It is, perhaps, Fr Nichols’ first chapter ‘The Triune Lord and His Nature as Wisdom’ that is the key to all that follows. It is in the light of Wisdom, and its operation within the life of the Holy Trinity, that all other topics dealt with by Bulgakov are illuminated. Yet it is precisely this area of Bulgakov’s thinking which was, and is, the most controversial. There is no point in pretending that this chapter, fundamental as it is, is an easy read. Yet, because the Holy Trinity is the foundation of all Christian revelation, unless a casual reader grapples with this idea the rest will remain, if not impenetrable, then at least dim.

So, as the archetypal casual reader, how would I answer my three opening questions? My answer concerning Fr Nichols’ ability to open a door into Bulgakov’s sophiology is yes and no. Readers owe him a debt of gratitude for the enormous labour of love that this book represents. But the primer is, in itself, a tough book. Second, can it lead us through to the heart of the Gospel? Is it basic enough to encourage further study? I suspect that if the reader has no prior knowledge of sophiology, then both Nichols and Bulgakov would be the theological equivalent of trying to learn maths by starting with Newton’s Differential Calculus.

That said, we need to have some sort of answer to the question of how the Wisdom texts and theology of the Old Testament relate to the Wisdom texts of the New Testament, that is to say, Christ and the Church the ‘Wisdom of God’ (1 Cor 1.23 & 30; Eph.2.10); and not least how Wisdom relates to ‘the Word made Flesh’ of St John. And does Fr Nichols lead us from the ‘empty tomb?’ Again my answer is a qualified yes, for the Christ I found was a rather studious, introspective and scholarly Christ – perhaps he was that too!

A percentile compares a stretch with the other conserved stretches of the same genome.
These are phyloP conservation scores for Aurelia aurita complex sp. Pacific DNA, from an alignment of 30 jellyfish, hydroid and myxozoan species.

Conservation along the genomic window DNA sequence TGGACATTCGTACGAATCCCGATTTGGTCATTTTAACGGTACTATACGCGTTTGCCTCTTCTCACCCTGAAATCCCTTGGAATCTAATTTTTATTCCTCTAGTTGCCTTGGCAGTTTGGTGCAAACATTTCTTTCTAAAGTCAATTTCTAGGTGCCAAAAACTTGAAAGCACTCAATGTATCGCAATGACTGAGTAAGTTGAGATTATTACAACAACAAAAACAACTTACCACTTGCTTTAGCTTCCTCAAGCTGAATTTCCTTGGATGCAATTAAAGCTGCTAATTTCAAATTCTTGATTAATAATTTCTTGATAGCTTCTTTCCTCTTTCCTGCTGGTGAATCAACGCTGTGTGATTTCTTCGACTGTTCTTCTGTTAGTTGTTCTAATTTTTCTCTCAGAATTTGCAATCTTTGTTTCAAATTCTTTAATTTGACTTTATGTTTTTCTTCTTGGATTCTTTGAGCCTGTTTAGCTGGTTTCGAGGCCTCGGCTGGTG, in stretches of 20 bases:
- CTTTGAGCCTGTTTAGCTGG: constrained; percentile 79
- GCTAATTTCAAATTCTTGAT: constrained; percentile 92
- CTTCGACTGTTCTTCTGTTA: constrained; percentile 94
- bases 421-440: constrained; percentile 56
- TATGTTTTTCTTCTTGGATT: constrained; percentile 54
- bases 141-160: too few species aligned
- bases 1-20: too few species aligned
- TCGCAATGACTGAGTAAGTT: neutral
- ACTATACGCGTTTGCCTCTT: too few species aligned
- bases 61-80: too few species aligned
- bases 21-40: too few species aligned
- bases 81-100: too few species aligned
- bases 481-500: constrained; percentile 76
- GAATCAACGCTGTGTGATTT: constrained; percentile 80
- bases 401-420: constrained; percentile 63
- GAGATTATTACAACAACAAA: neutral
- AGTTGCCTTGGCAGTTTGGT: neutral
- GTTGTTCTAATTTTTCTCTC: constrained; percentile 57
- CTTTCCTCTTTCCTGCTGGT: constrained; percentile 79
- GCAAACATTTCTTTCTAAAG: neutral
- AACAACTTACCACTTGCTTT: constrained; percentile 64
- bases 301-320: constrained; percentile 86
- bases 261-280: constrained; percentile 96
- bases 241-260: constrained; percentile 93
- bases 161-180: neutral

Gareth Jones


Frances Ward

SCM, 192pp, pbk

0 334 02962 7, £14·99

This book is for those training for church ministry ‘in all its many forms and those responsible for that training.’ Its sources are ‘the current literature on supervision and theological education;’ limited to the last fifty years as bibliography and index indicate. The key goal of lifelong learning is ‘knowing in action by reflection upon practice’ and requires a change from a teaching Church to a learning Church. This needs a new model of God, who learns by interaction with the world that continually renews his nature through learning. ‘It is to hope to create ourselves in God’s image as we grow in understanding and in the desire to make a better world.’ Strange. God, not ourselves, has already created us in his image, and through grace transforms us into the likeness of it, that is not a product of our understanding or the desire to make a better world. Is not talk of a learning God creating God in our own image?

This is not theological education or ministerial formation but Clinical Pastoral Formation, a gnosis, a scientology of self-actualization, grounded in modern psychotherapeutic and sociological theory. Pastoral formation and pastoral theology becomes a thoughtless mimic of current psychological and sociological trends as it is accommodated into the practice, structures and professional apparatus of Christian ministry. It becomes a bondage to the assumptions of modern consciousness and a loss of pastoral identity, because the classical tradition of pastoral care is ignored.

This import from America has waned there after critical review from the ancient wisdom of the classical tradition of pastoral care in such writers as Thomas Oden. The Anglican author does not use the word priest, so there is no distinction between the nonconformist minister and the Anglican priest. There is nothing about priestly formation, the sacramental character of priesthood and its distinctiveness from the preaching style of nonconformist ministry, or the formation of any minister by liturgical and personal prayer or growth in grace.